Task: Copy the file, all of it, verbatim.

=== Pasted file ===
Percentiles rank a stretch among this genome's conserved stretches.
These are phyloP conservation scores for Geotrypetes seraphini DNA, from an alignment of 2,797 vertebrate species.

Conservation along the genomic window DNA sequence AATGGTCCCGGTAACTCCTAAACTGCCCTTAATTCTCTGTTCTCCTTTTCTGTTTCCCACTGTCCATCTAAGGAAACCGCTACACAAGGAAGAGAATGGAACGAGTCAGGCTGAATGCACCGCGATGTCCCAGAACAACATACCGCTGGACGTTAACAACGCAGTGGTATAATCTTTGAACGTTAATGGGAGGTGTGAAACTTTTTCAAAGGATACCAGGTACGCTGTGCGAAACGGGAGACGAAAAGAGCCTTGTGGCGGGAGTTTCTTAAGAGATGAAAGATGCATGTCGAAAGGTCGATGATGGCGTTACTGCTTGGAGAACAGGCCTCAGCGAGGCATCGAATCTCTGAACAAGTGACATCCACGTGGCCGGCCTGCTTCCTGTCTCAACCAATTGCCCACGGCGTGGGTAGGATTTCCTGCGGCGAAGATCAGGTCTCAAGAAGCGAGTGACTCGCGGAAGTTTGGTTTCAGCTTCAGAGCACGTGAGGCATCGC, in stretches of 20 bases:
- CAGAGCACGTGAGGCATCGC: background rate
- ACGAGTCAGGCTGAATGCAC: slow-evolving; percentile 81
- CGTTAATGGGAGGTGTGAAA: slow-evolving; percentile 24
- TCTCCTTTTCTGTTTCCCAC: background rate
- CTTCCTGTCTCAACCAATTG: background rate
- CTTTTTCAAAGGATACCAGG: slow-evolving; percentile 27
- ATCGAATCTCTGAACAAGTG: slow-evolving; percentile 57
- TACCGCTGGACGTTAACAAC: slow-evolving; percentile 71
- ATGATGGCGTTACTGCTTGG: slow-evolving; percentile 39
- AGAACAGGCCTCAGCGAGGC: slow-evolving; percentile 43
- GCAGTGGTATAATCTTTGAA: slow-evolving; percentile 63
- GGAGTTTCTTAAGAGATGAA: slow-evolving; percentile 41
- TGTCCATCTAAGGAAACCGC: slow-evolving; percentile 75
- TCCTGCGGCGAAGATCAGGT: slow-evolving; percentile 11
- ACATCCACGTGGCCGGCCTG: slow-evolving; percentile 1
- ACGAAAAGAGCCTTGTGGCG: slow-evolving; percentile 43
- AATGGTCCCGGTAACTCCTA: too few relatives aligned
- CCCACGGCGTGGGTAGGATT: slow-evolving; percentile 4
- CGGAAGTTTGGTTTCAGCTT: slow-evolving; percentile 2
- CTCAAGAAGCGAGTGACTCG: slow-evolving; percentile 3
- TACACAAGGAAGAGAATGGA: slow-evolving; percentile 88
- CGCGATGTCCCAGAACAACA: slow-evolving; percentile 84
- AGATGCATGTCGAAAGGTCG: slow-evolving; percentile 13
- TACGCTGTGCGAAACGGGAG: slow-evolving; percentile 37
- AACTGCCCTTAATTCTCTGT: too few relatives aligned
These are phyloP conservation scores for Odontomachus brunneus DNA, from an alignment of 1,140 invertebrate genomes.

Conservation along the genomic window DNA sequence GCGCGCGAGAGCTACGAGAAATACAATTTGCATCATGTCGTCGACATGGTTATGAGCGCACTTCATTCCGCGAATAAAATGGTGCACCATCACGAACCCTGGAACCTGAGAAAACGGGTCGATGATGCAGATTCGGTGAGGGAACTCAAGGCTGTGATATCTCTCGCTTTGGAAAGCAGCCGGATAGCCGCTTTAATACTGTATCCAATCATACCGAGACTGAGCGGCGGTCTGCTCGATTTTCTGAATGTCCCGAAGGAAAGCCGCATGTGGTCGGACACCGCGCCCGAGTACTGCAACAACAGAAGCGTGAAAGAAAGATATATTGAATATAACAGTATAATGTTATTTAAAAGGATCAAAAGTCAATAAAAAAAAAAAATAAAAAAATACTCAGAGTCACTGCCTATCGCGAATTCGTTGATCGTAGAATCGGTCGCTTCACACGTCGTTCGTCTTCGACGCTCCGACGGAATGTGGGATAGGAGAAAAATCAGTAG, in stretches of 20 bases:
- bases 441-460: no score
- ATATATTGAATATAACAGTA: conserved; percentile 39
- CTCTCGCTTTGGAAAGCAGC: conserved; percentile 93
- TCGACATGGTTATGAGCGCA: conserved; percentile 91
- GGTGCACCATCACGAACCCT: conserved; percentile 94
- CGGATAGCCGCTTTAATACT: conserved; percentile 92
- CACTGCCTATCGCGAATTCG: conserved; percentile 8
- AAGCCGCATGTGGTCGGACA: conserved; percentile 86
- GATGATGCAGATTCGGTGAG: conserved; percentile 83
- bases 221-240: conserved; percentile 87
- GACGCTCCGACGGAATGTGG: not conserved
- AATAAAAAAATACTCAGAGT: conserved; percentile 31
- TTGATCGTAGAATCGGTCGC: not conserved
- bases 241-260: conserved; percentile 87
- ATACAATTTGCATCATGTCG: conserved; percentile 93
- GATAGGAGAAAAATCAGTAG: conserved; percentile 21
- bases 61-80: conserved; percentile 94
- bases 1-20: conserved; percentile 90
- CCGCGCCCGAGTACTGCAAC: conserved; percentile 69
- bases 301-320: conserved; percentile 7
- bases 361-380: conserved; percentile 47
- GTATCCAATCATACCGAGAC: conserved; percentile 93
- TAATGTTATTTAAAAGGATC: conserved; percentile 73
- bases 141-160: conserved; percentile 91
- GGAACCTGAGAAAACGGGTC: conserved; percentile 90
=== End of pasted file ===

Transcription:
Percentiles rank a stretch among this genome's conserved stretches.
These are phyloP conservation scores for Geotrypetes seraphini DNA, from an alignment of 2,797 vertebrate species.

Conservation along the genomic window DNA sequence AATGGTCCCGGTAACTCCTAAACTGCCCTTAATTCTCTGTTCTCCTTTTCTGTTTCCCACTGTCCATCTAAGGAAACCGCTACACAAGGAAGAGAATGGAACGAGTCAGGCTGAATGCACCGCGATGTCCCAGAACAACATACCGCTGGACGTTAACAACGCAGTGGTATAATCTTTGAACGTTAATGGGAGGTGTGAAACTTTTTCAAAGGATACCAGGTACGCTGTGCGAAACGGGAGACGAAAAGAGCCTTGTGGCGGGAGTTTCTTAAGAGATGAAAGATGCATGTCGAAAGGTCGATGATGGCGTTACTGCTTGGAGAACAGGCCTCAGCGAGGCATCGAATCTCTGAACAAGTGACATCCACGTGGCCGGCCTGCTTCCTGTCTCAACCAATTGCCCACGGCGTGGGTAGGATTTCCTGCGGCGAAGATCAGGTCTCAAGAAGCGAGTGACTCGCGGAAGTTTGGTTTCAGCTTCAGAGCACGTGAGGCATCGC, in stretches of 20 bases:
- CAGAGCACGTGAGGCATCGC: background rate
- ACGAGTCAGGCTGAATGCAC: slow-evolving; percentile 81
- CGTTAATGGGAGGTGTGAAA: slow-evolving; percentile 24
- TCTCCTTTTCTGTTTCCCAC: background rate
- CTTCCTGTCTCAACCAATTG: background rate
- CTTTTTCAAAGGATACCAGG: slow-evolving; percentile 27
- ATCGAATCTCTGAACAAGTG: slow-evolving; percentile 57
- TACCGCTGGACGTTAACAAC: slow-evolving; percentile 71
- ATGATGGCGTTACTGCTTGG: slow-evolving; percentile 39
- AGAACAGGCCTCAGCGAGGC: slow-evolving; percentile 43
- GCAGTGGTATAATCTTTGAA: slow-evolving; percentile 63
- GGAGTTTCTTAAGAGATGAA: slow-evolving; percentile 41
- TGTCCATCTAAGGAAACCGC: slow-evolving; percentile 75
- TCCTGCGGCGAAGATCAGGT: slow-evolving; percentile 11
- ACATCCACGTGGCCGGCCTG: slow-evolving; percentile 1
- ACGAAAAGAGCCTTGTGGCG: slow-evolving; percentile 43
- AATGGTCCCGGTAACTCCTA: too few relatives aligned
- CCCACGGCGTGGGTAGGATT: slow-evolving; percentile 4
- CGGAAGTTTGGTTTCAGCTT: slow-evolving; percentile 2
- CTCAAGAAGCGAGTGACTCG: slow-evolving; percentile 3
- TACACAAGGAAGAGAATGGA: slow-evolving; percentile 88
- CGCGATGTCCCAGAACAACA: slow-evolving; percentile 84
- AGATGCATGTCGAAAGGTCG: slow-evolving; percentile 13
- TACGCTGTGCGAAACGGGAG: slow-evolving; percentile 37
- AACTGCCCTTAATTCTCTGT: too few relatives aligned
These are phyloP conservation scores for Odontomachus brunneus DNA, from an alignment of 1,140 invertebrate genomes.

Conservation along the genomic window DNA sequence GCGCGCGAGAGCTACGAGAAATACAATTTGCATCATGTCGTCGACATGGTTATGAGCGCACTTCATTCCGCGAATAAAATGGTGCACCATCACGAACCCTGGAACCTGAGAAAACGGGTCGATGATGCAGATTCGGTGAGGGAACTCAAGGCTGTGATATCTCTCGCTTTGGAAAGCAGCCGGATAGCCGCTTTAATACTGTATCCAATCATACCGAGACTGAGCGGCGGTCTGCTCGATTTTCTGAATGTCCCGAAGGAAAGCCGCATGTGGTCGGACACCGCGCCCGAGTACTGCAACAACAGAAGCGTGAAAGAAAGATATATTGAATATAACAGTATAATGTTATTTAAAAGGATCAAAAGTCAATAAAAAAAAAAAATAAAAAAATACTCAGAGTCACTGCCTATCGCGAATTCGTTGATCGTAGAATCGGTCGCTTCACACGTCGTTCGTCTTCGACGCTCCGACGGAATGTGGGATAGGAGAAAAATCAGTAG, in stretches of 20 bases:
- bases 441-460: no score
- ATATATTGAATATAACAGTA: conserved; percentile 39
- CTCTCGCTTTGGAAAGCAGC: conserved; percentile 93
- TCGACATGGTTATGAGCGCA: conserved; percentile 91
- GGTGCACCATCACGAACCCT: conserved; percentile 94
- CGGATAGCCGCTTTAATACT: conserved; percentile 92
- CACTGCCTATCGCGAATTCG: conserved; percentile 8
- AAGCCGCATGTGGTCGGACA: conserved; percentile 86
- GATGATGCAGATTCGGTGAG: conserved; percentile 83
- bases 221-240: conserved; percentile 87
- GACGCTCCGACGGAATGTGG: not conserved
- AATAAAAAAATACTCAGAGT: conserved; percentile 31
- TTGATCGTAGAATCGGTCGC: not conserved
- bases 241-260: conserved; percentile 87
- ATACAATTTGCATCATGTCG: conserved; percentile 93
- GATAGGAGAAAAATCAGTAG: conserved; percentile 21
- bases 61-80: conserved; percentile 94
- bases 1-20: conserved; percentile 90
- CCGCGCCCGAGTACTGCAAC: conserved; percentile 69
- bases 301-320: conserved; percentile 7
- bases 361-380: conserved; percentile 47
- GTATCCAATCATACCGAGAC: conserved; percentile 93
- TAATGTTATTTAAAAGGATC: conserved; percentile 73
- bases 141-160: conserved; percentile 91
- GGAACCTGAGAAAACGGGTC: conserved; percentile 90